Remarks by Ms. Alissar Chaker, UNDP Resident Representative
National Conference Commemorating 30 Years of Mine Action in Cambodia: “Providing Safe Ground, Creating Smiles”
November 14, 2022
H.E. Mr. Ly Thuch, Senior Minister and First Vice President of the Cambodian Mine Action and Victim Assistance Authority
H.E. General Sem Sovanny, Second Vice President of the Cambodian Mine Action and Victim Assistance Authority
H.E. Mr. Prum Sophakmonkol, Secretary General of the Cambodian Mine Action and Victim Assistance Authority
Excellencies, Ambassadors, Sector operators, Ladies and Gentlemen.
It is my great pleasure to be here today at the commemoration of 30 Years of Mine Action in Cambodia. Cambodia is the cradle of mine action; it is where the term was first coined. I am also happy to note the conference title “Providing Safe Ground, Creating Smiles”, which reflects the human face of mine action - a very technical and often military domain, but also an enabler and a driver for human security and local development.
I am here representing the United Nations Development Programme (UNDP) in Cambodia, but I would like also to recognize key development partners who trusted and partnered with UNDP on its flagship Clearing for Results project. I would like to thank, particularly, Australia, New Zealand, and the Republic of Korea. My gratitude goes as well to previous partners, including Austria, Belgium, Canada, France, Ireland, Norway, Spain, Sweden, Switzerland, the UK, and the US. I am immensely proud that our joint support to the Royal Government on mine action through the Clearing for Results project has contributed to 12% of the whole of sector achievement.
Listening this morning to the deminers’ statements and to affected communities’ testimonies was both humbling and a strong reminder that as development partners we must remain steadfast in our commitment to assist Cambodia to close once and for all this final chapter of its tough history by achieving a Mine Free Cambodia by 2025.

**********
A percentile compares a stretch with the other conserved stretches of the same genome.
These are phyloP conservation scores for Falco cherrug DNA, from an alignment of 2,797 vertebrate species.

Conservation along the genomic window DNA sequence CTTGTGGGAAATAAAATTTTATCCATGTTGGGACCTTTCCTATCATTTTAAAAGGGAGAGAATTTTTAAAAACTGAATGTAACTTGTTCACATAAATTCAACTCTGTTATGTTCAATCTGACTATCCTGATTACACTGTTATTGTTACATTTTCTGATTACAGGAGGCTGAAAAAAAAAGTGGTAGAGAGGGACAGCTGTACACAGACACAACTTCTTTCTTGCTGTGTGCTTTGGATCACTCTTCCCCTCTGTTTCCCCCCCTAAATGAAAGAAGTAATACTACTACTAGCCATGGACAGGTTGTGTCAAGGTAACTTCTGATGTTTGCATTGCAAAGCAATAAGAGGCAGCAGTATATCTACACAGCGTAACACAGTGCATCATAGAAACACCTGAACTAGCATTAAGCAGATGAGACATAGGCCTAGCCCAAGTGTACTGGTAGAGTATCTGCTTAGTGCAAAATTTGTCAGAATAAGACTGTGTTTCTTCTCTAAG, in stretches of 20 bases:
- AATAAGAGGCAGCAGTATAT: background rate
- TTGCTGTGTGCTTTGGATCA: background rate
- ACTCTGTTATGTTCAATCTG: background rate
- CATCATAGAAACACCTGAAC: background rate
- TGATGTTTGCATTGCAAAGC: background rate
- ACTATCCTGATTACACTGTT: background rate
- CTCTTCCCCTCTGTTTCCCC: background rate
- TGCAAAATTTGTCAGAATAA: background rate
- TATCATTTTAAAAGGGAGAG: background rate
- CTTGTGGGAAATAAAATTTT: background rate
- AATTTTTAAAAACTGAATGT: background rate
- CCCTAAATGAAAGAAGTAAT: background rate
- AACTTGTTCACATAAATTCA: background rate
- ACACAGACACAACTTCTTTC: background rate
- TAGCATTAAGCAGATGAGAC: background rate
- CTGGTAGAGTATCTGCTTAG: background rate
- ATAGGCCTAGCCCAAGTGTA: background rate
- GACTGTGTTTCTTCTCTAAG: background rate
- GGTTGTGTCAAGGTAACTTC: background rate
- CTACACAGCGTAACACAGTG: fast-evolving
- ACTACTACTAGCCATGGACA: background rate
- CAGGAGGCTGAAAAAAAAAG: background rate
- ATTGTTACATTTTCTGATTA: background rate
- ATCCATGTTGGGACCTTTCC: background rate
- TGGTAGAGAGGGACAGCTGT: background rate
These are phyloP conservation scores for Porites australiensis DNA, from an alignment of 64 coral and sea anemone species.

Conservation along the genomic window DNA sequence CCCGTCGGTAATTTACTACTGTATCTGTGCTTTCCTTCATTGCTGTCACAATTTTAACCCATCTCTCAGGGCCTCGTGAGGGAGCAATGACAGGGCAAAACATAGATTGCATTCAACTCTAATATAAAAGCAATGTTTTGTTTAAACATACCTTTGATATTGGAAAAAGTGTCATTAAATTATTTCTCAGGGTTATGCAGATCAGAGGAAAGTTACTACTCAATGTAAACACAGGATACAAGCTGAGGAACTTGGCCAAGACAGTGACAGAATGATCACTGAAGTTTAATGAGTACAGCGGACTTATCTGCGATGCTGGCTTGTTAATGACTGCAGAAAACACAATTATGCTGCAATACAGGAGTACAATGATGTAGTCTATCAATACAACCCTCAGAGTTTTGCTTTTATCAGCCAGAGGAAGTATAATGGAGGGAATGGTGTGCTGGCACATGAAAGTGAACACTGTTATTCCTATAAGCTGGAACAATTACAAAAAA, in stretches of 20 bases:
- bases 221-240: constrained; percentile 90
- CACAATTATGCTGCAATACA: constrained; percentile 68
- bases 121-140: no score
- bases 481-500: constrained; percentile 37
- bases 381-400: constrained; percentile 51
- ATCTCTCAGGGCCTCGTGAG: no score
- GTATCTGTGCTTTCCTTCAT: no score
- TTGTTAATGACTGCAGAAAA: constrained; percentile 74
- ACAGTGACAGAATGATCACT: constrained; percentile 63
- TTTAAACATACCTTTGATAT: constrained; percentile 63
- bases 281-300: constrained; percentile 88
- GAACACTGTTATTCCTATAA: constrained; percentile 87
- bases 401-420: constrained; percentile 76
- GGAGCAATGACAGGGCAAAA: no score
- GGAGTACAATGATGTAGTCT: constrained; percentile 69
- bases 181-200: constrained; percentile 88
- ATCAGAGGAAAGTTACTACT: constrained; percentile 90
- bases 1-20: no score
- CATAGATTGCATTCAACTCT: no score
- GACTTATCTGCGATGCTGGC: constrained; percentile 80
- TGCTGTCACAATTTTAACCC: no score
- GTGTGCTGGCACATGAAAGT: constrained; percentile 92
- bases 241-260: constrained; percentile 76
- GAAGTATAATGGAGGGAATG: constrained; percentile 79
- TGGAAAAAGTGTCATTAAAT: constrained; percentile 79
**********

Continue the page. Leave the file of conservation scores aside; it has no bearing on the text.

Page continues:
And we are so close! Collectively, and under the leadership of H.E. Ly Thuch and the Cambodian Mine Action and Victim Assistance Authority (CMAA), Cambodia spearheaded humanitarian mine action, and through strong national ownership, needs-driven, people-centered practices returned safe land to over 7.5 million people, nearly 45% of the population, for productive and development use.
The Cambodian success does not recognize national borders, Cambodia has been sharing its experience worldwide, through its contributions to UN peacekeeping operations in 8 war-torn countries. Thank you Cambodia! I would like to particularly congratulate the Kingdom on its ranking as number 13 among 122 nations in terms of fielding women peacekeepers. A great achievement also on the women empowerment front.
Today, there is much to celebrate, but also, much to reflect on. With achievement, we must also acknowledge the sacrifices made by so many, and we must be cognisant of the new challenges and opportunities the future presents.